It is not for the lack of the usual form of training that the industry is suffering today. We have too many recalls occurring in spite of the prevalence and intensity of training that is concurrently taking place. We must not settle into doing the same things that are producing no lasting and sustained success in overcoming this obvious cause of problems in the industry. This is what I am drawing our attention to: We need to encourage the moral obligation and social responsibility of all players – top to bottom –through a serious consideration of how this can be done creatively through training.

If we do not dismiss this suggestion with a simple wave of the hand that it complicates things, but give it the creative attention that it deserves, those who already operate with such a sense moral obligation and social responsibility will be encouraged to continue. Those who do not will gradually and consistently learn to do so to the benefit of society at large – all of us.

Edited by gcse-fhp, 12 October 2012 - 03:27 AM.

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#15 RMAV

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Posted 12 October 2012 - 04:02 AM

"It is not for the lack of the usual form of training that the industry is suffering today. We have too many recalls occurring in spite of the prevalence and intensity of training that is concurrently taking place. We must not settle into doing the same things that are producing no lasting and sustained success in overcoming this obvious cause of problems in the industry."

I am not sure I agree that current training practices are not successful. Others more informed than I can disagree as my evidence is **anectdotal only.** I have been in the food industry for 9 years in three different companies and saw significant progress in food safety in all them. I have been on and led HACCP teams. Once I identified an obscure issue that caused the need to establish a CCP. I have also witnessed and conducted recalls. One recall was due to our product being implicated eroneously, one was a mislabeled allergen, and one was a class 3 because of a spoilage organism in a supplier's ingredient.

I can make a case that internal company training was directly responsible for identifying the mislabeled allergen prompting a recall, and company-paid training was at least partially responsible for identifying a "sleeper" CCP. This is to say nothing of the countless times a production worker approached their superiors or us in QA identifying an issue we could solve before it left the building. Moreover, we should consider the billions (that's with a 'b') of pounds of product produced by those three facilities that were never out of spec. Even in a seeming perfect system with perfect training, there will be failure. Just look at the US space program...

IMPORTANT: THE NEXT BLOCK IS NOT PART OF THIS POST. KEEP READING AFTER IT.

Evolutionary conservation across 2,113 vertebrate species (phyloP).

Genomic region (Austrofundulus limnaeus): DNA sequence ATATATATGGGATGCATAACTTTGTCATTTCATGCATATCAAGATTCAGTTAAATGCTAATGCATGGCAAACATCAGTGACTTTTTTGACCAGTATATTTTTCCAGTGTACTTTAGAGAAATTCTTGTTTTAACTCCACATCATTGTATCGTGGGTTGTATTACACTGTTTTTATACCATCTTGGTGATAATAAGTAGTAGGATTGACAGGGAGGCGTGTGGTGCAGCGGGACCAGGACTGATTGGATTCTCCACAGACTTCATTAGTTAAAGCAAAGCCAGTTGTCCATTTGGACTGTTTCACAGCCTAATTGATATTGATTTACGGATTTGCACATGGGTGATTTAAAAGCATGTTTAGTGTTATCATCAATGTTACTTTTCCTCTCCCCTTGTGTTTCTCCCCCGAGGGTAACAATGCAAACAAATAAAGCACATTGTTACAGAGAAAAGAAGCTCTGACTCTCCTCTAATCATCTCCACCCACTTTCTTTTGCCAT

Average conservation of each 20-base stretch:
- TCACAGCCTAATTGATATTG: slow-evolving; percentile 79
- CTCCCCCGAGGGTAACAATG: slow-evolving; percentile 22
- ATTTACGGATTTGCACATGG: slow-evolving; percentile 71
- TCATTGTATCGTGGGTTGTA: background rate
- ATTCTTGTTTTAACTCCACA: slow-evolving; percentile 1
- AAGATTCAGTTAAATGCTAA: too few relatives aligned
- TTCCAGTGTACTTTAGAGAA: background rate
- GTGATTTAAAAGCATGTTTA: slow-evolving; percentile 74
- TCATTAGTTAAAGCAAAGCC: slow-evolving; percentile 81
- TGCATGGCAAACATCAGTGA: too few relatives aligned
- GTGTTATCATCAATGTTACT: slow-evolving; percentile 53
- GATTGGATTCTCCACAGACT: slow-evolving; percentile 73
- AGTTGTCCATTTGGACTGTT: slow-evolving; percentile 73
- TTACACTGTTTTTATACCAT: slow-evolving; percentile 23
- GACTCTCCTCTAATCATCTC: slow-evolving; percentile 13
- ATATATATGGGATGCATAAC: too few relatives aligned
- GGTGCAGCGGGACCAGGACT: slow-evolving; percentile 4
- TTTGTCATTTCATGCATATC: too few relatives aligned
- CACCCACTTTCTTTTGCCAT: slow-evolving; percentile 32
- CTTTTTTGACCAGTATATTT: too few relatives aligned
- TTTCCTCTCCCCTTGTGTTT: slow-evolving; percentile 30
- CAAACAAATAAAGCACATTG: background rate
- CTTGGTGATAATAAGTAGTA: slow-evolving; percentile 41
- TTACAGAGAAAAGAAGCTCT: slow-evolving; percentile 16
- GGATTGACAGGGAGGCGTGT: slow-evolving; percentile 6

Yet we should always look at everything in our enterprise, even training, in terms of continual improvement.

So in my little world (read: somewhat limited experience), training has made a huge difference and has moved us forward toward safe food. Good training, in my view, is only as good as the people being trained - regardless of their motivations.

You can build social responsibilty into training but it is only surface level at best. I do not see how you can go beyond, "would you want to eat it, or would you want your children to eat it? Do you want people in other companies who produce food you eat to treat you the same?" Perhaps this is what you suggest.



#16 gcse-fhp

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Posted 12 October 2012 - 04:38 AM

RMAV,

Your last paragraph hints on what I am suggesting and I believe that this can be made to go beyond the surface with the kind of training that includes the proper and effective use of real-life situations, "nurture", "immersion" techniques, etc.

gcse-fhp

Edited by gcse-fhp, 12 October 2012 - 04:39 AM.

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#17 RMAV

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Posted 12 October 2012 - 09:29 AM

RMAV,

...training that includes the proper and effective use of real-life situations, "nurture", "immersion" techniques, etc.

gcse-fhp


Would you provide an example of what you intend? (I'm a bit dense)

#18 gcse-fhp

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Posted 12 October 2012 - 12:53 PM

Would you provide an example of what you intend? (I'm a bit dense)


The ideas of "nurture" and "immersion" are embodied in these key practical steps that I outlined in one of my earlier posts:

- Provide an atmosphere that nurtures and sustains the moral obligation and social responsibility of trainers and training recipients (i.e. provide and ensure a conducive, inspiring and friendly atmosphere for training and practice - this means that training is not a time-limited activity);
- Provide immediate and continuing opportunities for the training recipients to practice the training received;
- Provide opportunities for a continuing and consistent collaboration between trainers and training recipients (in other words, provide opportunities for on-going coaching);



Edited by gcse-fhp, 12 October 2012 - 01:15 PM.

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#19 RMAV

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Posted 15 October 2012 - 03:17 AM

"- Provide opportunities for a continuing and consistent collaboration between trainers and training recipients (in other words, provide opportunities for on-going coaching);"

If I am competent to conduct the training, I prefer to do it myself for those who report to me for the stated reason above.